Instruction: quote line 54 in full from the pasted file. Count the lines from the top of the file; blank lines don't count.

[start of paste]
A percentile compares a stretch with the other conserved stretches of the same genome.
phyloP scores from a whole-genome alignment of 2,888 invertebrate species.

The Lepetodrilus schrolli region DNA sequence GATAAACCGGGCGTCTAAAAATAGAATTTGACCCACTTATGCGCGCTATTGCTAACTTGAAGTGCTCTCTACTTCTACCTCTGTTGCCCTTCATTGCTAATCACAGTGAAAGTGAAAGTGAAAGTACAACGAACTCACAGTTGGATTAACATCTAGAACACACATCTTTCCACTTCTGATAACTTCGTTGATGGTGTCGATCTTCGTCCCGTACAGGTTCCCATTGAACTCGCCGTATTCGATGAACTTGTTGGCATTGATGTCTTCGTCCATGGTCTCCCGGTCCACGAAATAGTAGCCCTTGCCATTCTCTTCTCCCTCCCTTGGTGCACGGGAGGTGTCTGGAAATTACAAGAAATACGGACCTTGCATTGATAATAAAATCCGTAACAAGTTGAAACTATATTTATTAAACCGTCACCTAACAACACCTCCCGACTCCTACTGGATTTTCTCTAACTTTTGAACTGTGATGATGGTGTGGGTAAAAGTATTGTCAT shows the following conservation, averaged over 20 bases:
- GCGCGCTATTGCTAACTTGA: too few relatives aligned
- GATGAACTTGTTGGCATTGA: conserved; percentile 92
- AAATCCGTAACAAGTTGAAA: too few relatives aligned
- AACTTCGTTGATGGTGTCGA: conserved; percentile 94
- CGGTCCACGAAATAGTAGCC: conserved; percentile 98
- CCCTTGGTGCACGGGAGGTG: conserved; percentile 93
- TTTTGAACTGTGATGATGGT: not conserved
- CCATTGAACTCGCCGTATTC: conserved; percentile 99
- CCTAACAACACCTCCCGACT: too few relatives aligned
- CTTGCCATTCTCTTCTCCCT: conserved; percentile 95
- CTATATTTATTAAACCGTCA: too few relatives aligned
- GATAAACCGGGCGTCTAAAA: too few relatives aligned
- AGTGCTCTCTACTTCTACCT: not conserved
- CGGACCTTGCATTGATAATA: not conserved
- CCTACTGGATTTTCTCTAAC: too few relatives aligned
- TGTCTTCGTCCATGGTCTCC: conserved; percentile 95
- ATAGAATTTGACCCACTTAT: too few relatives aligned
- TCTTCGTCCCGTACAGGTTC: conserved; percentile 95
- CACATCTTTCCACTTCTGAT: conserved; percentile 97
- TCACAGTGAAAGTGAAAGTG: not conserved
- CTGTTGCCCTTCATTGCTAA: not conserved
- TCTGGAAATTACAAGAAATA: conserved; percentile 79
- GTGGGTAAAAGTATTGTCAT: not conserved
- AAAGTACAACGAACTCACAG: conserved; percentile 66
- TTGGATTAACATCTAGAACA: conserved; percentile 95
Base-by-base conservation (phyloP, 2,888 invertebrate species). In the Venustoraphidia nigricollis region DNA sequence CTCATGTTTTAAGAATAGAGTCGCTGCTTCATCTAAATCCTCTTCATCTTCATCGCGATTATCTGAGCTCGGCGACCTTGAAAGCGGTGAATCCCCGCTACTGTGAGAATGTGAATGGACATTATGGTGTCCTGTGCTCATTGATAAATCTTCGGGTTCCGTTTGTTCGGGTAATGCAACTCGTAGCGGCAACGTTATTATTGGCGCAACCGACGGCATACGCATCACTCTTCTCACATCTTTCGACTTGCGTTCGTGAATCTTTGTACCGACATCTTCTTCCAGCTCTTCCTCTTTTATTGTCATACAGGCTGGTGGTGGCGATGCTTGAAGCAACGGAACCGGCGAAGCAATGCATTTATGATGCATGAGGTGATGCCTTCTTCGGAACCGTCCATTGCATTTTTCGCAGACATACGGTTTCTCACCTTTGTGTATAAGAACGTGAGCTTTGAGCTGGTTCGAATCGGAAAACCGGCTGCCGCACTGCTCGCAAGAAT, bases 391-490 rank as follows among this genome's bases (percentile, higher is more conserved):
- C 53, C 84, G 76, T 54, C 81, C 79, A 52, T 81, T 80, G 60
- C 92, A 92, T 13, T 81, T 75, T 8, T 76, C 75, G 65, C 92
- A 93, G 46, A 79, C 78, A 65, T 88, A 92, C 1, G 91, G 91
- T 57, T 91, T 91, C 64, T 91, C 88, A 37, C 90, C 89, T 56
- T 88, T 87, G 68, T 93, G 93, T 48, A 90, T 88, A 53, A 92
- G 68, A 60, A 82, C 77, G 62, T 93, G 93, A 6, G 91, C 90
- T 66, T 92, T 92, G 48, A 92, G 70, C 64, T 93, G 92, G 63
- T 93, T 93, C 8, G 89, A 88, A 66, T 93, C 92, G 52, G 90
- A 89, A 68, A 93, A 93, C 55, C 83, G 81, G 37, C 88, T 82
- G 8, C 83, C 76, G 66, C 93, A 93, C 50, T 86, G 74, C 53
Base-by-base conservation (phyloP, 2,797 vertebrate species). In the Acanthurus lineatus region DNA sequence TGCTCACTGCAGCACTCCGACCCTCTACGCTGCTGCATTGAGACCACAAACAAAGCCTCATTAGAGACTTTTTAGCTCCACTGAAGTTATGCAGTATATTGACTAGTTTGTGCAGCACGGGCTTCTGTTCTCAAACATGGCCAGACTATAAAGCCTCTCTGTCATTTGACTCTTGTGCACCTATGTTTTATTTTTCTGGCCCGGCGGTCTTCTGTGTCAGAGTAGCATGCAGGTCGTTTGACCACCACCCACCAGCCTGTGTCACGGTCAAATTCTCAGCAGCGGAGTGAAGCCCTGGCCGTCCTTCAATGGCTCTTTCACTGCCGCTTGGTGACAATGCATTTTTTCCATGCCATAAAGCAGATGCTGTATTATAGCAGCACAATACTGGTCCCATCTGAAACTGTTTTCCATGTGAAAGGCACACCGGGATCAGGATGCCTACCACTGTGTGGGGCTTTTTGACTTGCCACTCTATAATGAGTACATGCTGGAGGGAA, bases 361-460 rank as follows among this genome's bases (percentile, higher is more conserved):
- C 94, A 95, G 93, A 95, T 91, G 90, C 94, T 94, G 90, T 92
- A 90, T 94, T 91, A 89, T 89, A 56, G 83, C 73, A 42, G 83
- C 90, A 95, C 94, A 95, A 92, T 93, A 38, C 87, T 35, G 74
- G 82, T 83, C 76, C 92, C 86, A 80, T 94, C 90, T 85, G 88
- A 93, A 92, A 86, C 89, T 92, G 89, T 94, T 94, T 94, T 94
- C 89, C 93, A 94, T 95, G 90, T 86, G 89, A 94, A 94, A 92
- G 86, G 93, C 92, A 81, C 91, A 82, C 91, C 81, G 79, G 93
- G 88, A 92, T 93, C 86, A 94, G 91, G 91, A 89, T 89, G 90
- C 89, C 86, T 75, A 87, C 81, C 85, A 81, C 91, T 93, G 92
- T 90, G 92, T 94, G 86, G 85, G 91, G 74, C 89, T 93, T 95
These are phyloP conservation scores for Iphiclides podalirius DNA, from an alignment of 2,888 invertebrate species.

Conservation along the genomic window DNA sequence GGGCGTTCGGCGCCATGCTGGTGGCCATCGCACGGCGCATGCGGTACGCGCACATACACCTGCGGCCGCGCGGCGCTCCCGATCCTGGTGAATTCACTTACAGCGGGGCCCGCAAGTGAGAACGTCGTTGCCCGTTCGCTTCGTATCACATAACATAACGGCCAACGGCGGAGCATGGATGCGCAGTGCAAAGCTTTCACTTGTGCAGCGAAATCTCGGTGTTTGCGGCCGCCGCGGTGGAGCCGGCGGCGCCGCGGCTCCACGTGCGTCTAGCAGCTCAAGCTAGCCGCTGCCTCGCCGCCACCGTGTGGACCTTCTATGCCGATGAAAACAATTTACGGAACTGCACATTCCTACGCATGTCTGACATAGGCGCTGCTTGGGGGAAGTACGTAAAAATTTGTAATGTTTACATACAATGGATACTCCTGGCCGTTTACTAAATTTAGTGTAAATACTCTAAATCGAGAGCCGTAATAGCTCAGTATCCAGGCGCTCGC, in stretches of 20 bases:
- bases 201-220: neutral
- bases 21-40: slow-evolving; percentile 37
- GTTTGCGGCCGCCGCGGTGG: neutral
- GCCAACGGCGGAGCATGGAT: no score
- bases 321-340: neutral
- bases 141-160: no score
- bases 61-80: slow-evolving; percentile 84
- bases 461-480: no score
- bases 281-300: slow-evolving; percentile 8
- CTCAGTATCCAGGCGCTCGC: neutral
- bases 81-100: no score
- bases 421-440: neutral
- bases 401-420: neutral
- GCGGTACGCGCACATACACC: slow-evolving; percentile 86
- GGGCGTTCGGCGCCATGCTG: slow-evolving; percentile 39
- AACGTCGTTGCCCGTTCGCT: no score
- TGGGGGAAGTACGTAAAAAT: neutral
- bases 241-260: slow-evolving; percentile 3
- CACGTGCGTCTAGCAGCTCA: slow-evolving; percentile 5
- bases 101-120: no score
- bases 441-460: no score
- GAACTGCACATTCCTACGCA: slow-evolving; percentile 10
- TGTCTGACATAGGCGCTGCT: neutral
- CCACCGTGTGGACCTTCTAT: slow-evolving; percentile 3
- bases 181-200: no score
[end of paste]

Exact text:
- bases 21-40: slow-evolving; percentile 37